Understanding The Effects Of Smoking On Oral Health
The impact of smoking on your general health is widely known, but the impact on your oral health seems to be discussed less often. Your mouth, gums and teeth are all at risk when you smoke, and it's not just from the staining caused by the tar and nicotine in tobacco products, so it's important for smokers to be aware of potential oral health problems. Here are some of the ways smoking can negatively impact your oral health.
Those who smoke tend to have a greater amount of bacterial plaque form on their teeth around their gum line. This can lead to red, inflamed gums and the development of gum disease. Gum disease allows bacteria to enter the tooth socket and can cause an abscess to form and infection can spread into the surrounding soft tissue, which can lead to tooth loss and even bone loss. Treatments for gum disease include antibiotics, root canal therapy, guided tissue regeneration and bone grafts.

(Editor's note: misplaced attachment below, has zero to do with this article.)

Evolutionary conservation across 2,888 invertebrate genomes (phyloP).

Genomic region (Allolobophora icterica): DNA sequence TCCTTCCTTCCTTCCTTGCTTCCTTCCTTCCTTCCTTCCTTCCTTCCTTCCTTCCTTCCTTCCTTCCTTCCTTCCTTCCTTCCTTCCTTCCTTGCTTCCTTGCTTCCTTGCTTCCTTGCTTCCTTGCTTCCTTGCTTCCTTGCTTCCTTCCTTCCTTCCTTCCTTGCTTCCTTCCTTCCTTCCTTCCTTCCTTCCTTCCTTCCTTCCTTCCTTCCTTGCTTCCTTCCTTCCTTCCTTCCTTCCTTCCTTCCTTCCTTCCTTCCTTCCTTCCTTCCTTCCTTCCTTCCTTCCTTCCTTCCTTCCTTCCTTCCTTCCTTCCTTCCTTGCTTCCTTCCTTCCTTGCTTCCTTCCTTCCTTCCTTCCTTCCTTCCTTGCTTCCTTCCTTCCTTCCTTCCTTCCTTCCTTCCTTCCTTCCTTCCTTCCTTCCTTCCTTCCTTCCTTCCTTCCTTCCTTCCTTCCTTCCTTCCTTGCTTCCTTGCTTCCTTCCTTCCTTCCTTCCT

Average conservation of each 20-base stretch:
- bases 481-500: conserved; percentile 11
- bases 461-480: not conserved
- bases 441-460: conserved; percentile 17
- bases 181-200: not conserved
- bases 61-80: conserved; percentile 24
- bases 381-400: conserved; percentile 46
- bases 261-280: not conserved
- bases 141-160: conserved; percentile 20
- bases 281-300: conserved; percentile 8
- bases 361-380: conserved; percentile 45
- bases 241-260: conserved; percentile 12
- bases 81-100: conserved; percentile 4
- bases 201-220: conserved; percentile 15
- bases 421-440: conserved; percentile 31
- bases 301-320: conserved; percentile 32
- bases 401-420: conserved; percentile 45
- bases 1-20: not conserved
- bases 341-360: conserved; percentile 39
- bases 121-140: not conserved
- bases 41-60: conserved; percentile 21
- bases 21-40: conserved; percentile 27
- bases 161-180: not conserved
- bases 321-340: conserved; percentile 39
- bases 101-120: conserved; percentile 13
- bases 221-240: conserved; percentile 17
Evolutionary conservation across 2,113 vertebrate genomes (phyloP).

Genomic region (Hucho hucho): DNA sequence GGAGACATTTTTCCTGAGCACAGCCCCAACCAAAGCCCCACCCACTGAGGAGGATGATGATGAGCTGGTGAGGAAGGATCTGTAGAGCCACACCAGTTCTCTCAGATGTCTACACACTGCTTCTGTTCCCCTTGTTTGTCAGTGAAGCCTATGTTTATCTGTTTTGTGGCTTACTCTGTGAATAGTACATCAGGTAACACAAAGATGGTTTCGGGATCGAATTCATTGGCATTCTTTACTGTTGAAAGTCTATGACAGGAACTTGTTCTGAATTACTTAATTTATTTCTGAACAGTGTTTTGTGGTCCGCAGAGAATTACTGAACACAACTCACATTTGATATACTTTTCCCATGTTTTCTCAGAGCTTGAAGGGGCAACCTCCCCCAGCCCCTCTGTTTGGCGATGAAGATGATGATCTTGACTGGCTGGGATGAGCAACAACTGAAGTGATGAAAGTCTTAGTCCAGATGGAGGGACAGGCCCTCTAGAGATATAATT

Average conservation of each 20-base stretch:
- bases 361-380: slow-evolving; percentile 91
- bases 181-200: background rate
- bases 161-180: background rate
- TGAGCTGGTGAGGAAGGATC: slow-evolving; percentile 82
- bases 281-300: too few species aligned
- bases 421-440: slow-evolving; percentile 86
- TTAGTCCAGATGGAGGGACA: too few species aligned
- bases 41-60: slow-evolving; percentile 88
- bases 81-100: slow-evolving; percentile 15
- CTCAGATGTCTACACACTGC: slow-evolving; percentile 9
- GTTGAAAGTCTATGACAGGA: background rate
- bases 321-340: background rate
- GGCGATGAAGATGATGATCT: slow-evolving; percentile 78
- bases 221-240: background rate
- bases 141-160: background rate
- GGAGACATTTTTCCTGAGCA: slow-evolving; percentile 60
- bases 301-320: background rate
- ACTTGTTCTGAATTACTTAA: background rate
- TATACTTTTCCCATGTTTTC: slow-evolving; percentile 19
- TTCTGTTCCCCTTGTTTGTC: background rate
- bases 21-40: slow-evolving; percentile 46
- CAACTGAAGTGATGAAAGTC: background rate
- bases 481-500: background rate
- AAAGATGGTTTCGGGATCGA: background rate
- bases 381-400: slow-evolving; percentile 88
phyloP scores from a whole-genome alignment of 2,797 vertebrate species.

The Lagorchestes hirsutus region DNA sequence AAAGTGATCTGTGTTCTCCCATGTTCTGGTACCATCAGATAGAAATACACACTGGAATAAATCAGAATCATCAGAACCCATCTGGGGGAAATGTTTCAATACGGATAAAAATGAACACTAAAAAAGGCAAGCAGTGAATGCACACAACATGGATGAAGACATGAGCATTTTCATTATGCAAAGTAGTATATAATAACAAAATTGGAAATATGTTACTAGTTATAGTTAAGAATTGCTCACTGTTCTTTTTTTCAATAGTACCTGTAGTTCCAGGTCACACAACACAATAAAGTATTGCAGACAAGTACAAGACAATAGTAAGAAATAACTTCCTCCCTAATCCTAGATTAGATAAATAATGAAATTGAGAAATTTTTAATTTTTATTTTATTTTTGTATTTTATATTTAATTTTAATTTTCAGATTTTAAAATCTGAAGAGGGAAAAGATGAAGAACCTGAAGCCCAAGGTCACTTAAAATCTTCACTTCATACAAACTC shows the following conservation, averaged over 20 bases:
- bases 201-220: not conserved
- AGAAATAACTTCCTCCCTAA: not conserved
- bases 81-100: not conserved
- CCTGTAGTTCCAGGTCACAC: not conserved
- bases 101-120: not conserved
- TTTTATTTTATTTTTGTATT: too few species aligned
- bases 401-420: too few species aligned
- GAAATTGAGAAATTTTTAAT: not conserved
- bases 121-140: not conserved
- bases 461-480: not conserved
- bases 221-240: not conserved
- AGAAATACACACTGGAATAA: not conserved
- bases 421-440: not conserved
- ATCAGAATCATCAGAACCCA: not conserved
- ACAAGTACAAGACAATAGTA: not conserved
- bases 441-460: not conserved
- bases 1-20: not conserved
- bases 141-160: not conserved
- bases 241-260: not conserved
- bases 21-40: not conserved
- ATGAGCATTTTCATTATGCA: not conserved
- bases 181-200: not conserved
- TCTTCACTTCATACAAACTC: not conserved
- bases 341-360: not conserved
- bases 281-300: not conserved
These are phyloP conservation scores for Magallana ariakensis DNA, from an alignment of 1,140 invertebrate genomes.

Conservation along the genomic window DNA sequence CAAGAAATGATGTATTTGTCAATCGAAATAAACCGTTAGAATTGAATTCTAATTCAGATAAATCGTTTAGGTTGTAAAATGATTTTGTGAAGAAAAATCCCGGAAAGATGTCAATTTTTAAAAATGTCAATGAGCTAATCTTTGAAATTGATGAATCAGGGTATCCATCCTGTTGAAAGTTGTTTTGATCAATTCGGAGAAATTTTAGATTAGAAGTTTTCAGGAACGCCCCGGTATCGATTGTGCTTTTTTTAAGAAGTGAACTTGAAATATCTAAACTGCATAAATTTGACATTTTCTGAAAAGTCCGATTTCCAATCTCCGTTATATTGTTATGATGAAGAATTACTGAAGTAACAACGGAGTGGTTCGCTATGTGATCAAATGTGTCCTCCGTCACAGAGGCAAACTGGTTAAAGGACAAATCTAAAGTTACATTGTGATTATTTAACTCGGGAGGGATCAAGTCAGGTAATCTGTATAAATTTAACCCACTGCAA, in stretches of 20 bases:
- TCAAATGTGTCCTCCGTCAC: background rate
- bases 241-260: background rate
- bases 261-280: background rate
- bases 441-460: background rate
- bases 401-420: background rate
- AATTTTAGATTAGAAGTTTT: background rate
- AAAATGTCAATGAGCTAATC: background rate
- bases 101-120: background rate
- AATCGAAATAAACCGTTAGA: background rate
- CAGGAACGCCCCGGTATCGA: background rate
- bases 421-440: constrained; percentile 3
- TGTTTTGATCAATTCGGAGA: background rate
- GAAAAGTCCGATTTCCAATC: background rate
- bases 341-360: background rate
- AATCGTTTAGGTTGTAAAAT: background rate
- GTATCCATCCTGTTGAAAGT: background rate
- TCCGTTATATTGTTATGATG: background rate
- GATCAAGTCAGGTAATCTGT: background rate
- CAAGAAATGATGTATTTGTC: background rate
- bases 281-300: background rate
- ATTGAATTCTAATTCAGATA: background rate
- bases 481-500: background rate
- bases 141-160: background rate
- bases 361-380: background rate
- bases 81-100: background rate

Smoking reduces oxygen levels in the bloodstream, and this means you're more likely to have problems with healing. Healing can take longer and this puts you at an increased risk of developing a bacterial infection after a dental procedure, such as a root canal or a filling. When you have a tooth extracted, poor healing is linked to an increased risk of developing a dry socket. This is characterised by a blood clot failing to form in the socket. The blood clot is an important part of healing and protects the wound and nerve ending in the socket. A dry socket is painful and can lead to you requiring follow-up treatment to encourage healing.
Oral cancer risk is considered to be significantly greater in smokers than in non-smokers. The term refers to cancer of the mouth, lips, cheek tissue or tongue, and this type of cancer can spread to other parts of the body if it's not diagnosed and treated early. Persistent mouth ulcers, swelling of the tongue or gums and the development of white or red patches in your mouth are signs of oral cancer. Oral cancer can be detected during a routine dental check-up and is treated with chemotherapy and radiotherapy. Stopping smoking can reduce your risk of developing this type of cancer down to that of a non-smoker.
If you're a smoker, be sure to have regular dental check-ups and discuss steps you can to improve your oral health with the help of a dentist.